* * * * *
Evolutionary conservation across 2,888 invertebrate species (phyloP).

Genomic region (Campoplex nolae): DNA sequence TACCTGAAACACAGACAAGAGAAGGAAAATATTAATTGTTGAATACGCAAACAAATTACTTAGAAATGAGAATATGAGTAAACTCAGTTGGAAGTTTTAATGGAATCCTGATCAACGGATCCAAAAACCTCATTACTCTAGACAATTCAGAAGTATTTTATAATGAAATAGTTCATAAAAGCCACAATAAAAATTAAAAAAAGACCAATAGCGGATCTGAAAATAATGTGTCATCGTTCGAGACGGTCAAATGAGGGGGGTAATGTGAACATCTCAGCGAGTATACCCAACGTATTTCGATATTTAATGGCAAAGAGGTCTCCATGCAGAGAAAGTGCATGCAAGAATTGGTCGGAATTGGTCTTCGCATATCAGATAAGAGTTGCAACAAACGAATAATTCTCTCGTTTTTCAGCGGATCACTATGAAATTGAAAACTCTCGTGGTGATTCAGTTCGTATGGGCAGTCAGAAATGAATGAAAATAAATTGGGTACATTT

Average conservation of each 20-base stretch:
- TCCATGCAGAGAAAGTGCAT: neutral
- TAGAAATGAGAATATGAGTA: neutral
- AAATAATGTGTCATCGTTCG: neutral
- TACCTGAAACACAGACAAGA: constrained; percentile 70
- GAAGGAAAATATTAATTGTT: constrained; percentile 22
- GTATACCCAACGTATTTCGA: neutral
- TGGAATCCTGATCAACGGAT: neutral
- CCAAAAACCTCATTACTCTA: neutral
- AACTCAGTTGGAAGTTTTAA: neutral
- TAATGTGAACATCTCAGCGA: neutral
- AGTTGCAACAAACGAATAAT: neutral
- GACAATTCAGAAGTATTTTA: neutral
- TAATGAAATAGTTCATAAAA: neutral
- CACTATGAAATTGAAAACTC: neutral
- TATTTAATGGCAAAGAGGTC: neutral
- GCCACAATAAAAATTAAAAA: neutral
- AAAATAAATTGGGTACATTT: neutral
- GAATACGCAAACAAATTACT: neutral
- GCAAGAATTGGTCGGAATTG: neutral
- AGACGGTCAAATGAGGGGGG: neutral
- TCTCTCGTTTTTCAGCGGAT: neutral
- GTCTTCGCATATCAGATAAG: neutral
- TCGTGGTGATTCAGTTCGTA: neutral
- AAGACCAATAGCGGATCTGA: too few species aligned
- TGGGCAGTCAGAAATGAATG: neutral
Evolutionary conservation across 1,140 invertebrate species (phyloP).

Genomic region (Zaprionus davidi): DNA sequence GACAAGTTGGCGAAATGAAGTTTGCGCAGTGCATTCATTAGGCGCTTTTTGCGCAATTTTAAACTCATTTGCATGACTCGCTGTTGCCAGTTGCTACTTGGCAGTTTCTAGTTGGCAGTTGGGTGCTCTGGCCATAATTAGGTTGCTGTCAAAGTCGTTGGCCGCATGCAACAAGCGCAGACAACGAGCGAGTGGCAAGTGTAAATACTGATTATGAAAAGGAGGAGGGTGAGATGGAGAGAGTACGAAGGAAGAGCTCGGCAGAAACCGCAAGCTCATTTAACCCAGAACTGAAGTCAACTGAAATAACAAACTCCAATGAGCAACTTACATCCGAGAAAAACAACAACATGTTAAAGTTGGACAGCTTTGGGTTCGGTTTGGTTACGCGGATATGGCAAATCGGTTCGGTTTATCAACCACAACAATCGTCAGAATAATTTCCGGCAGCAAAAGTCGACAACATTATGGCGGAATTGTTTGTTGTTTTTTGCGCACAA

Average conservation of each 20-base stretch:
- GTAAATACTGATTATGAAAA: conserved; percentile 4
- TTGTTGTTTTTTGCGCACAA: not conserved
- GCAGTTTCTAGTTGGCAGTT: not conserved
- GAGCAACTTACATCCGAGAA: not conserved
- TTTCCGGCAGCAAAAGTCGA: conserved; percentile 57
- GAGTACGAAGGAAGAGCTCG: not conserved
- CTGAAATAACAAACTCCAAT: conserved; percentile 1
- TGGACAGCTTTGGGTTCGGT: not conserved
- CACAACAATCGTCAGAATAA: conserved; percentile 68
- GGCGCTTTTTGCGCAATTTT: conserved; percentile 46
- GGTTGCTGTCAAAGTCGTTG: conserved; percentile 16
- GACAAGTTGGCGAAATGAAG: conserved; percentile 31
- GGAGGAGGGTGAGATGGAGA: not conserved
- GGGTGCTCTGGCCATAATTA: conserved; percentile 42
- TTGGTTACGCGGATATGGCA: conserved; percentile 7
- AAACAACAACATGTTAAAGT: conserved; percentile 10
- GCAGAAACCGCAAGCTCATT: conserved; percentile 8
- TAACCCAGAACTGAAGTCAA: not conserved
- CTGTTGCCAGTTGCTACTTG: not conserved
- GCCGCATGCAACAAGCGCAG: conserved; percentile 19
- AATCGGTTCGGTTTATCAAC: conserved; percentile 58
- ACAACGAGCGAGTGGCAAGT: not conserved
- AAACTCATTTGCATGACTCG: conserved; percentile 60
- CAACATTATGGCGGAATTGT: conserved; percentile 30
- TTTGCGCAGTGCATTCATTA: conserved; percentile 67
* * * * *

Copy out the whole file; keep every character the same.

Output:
Evolutionary conservation across 2,888 invertebrate species (phyloP).

Genomic region (Campoplex nolae): DNA sequence TACCTGAAACACAGACAAGAGAAGGAAAATATTAATTGTTGAATACGCAAACAAATTACTTAGAAATGAGAATATGAGTAAACTCAGTTGGAAGTTTTAATGGAATCCTGATCAACGGATCCAAAAACCTCATTACTCTAGACAATTCAGAAGTATTTTATAATGAAATAGTTCATAAAAGCCACAATAAAAATTAAAAAAAGACCAATAGCGGATCTGAAAATAATGTGTCATCGTTCGAGACGGTCAAATGAGGGGGGTAATGTGAACATCTCAGCGAGTATACCCAACGTATTTCGATATTTAATGGCAAAGAGGTCTCCATGCAGAGAAAGTGCATGCAAGAATTGGTCGGAATTGGTCTTCGCATATCAGATAAGAGTTGCAACAAACGAATAATTCTCTCGTTTTTCAGCGGATCACTATGAAATTGAAAACTCTCGTGGTGATTCAGTTCGTATGGGCAGTCAGAAATGAATGAAAATAAATTGGGTACATTT

Average conservation of each 20-base stretch:
- TCCATGCAGAGAAAGTGCAT: neutral
- TAGAAATGAGAATATGAGTA: neutral
- AAATAATGTGTCATCGTTCG: neutral
- TACCTGAAACACAGACAAGA: constrained; percentile 70
- GAAGGAAAATATTAATTGTT: constrained; percentile 22
- GTATACCCAACGTATTTCGA: neutral
- TGGAATCCTGATCAACGGAT: neutral
- CCAAAAACCTCATTACTCTA: neutral
- AACTCAGTTGGAAGTTTTAA: neutral
- TAATGTGAACATCTCAGCGA: neutral
- AGTTGCAACAAACGAATAAT: neutral
- GACAATTCAGAAGTATTTTA: neutral
- TAATGAAATAGTTCATAAAA: neutral
- CACTATGAAATTGAAAACTC: neutral
- TATTTAATGGCAAAGAGGTC: neutral
- GCCACAATAAAAATTAAAAA: neutral
- AAAATAAATTGGGTACATTT: neutral
- GAATACGCAAACAAATTACT: neutral
- GCAAGAATTGGTCGGAATTG: neutral
- AGACGGTCAAATGAGGGGGG: neutral
- TCTCTCGTTTTTCAGCGGAT: neutral
- GTCTTCGCATATCAGATAAG: neutral
- TCGTGGTGATTCAGTTCGTA: neutral
- AAGACCAATAGCGGATCTGA: too few species aligned
- TGGGCAGTCAGAAATGAATG: neutral
Evolutionary conservation across 1,140 invertebrate species (phyloP).

Genomic region (Zaprionus davidi): DNA sequence GACAAGTTGGCGAAATGAAGTTTGCGCAGTGCATTCATTAGGCGCTTTTTGCGCAATTTTAAACTCATTTGCATGACTCGCTGTTGCCAGTTGCTACTTGGCAGTTTCTAGTTGGCAGTTGGGTGCTCTGGCCATAATTAGGTTGCTGTCAAAGTCGTTGGCCGCATGCAACAAGCGCAGACAACGAGCGAGTGGCAAGTGTAAATACTGATTATGAAAAGGAGGAGGGTGAGATGGAGAGAGTACGAAGGAAGAGCTCGGCAGAAACCGCAAGCTCATTTAACCCAGAACTGAAGTCAACTGAAATAACAAACTCCAATGAGCAACTTACATCCGAGAAAAACAACAACATGTTAAAGTTGGACAGCTTTGGGTTCGGTTTGGTTACGCGGATATGGCAAATCGGTTCGGTTTATCAACCACAACAATCGTCAGAATAATTTCCGGCAGCAAAAGTCGACAACATTATGGCGGAATTGTTTGTTGTTTTTTGCGCACAA

Average conservation of each 20-base stretch:
- GTAAATACTGATTATGAAAA: conserved; percentile 4
- TTGTTGTTTTTTGCGCACAA: not conserved
- GCAGTTTCTAGTTGGCAGTT: not conserved
- GAGCAACTTACATCCGAGAA: not conserved
- TTTCCGGCAGCAAAAGTCGA: conserved; percentile 57
- GAGTACGAAGGAAGAGCTCG: not conserved
- CTGAAATAACAAACTCCAAT: conserved; percentile 1
- TGGACAGCTTTGGGTTCGGT: not conserved
- CACAACAATCGTCAGAATAA: conserved; percentile 68
- GGCGCTTTTTGCGCAATTTT: conserved; percentile 46
- GGTTGCTGTCAAAGTCGTTG: conserved; percentile 16
- GACAAGTTGGCGAAATGAAG: conserved; percentile 31
- GGAGGAGGGTGAGATGGAGA: not conserved
- GGGTGCTCTGGCCATAATTA: conserved; percentile 42
- TTGGTTACGCGGATATGGCA: conserved; percentile 7
- AAACAACAACATGTTAAAGT: conserved; percentile 10
- GCAGAAACCGCAAGCTCATT: conserved; percentile 8
- TAACCCAGAACTGAAGTCAA: not conserved
- CTGTTGCCAGTTGCTACTTG: not conserved
- GCCGCATGCAACAAGCGCAG: conserved; percentile 19
- AATCGGTTCGGTTTATCAAC: conserved; percentile 58
- ACAACGAGCGAGTGGCAAGT: not conserved
- AAACTCATTTGCATGACTCG: conserved; percentile 60
- CAACATTATGGCGGAATTGT: conserved; percentile 30
- TTTGCGCAGTGCATTCATTA: conserved; percentile 67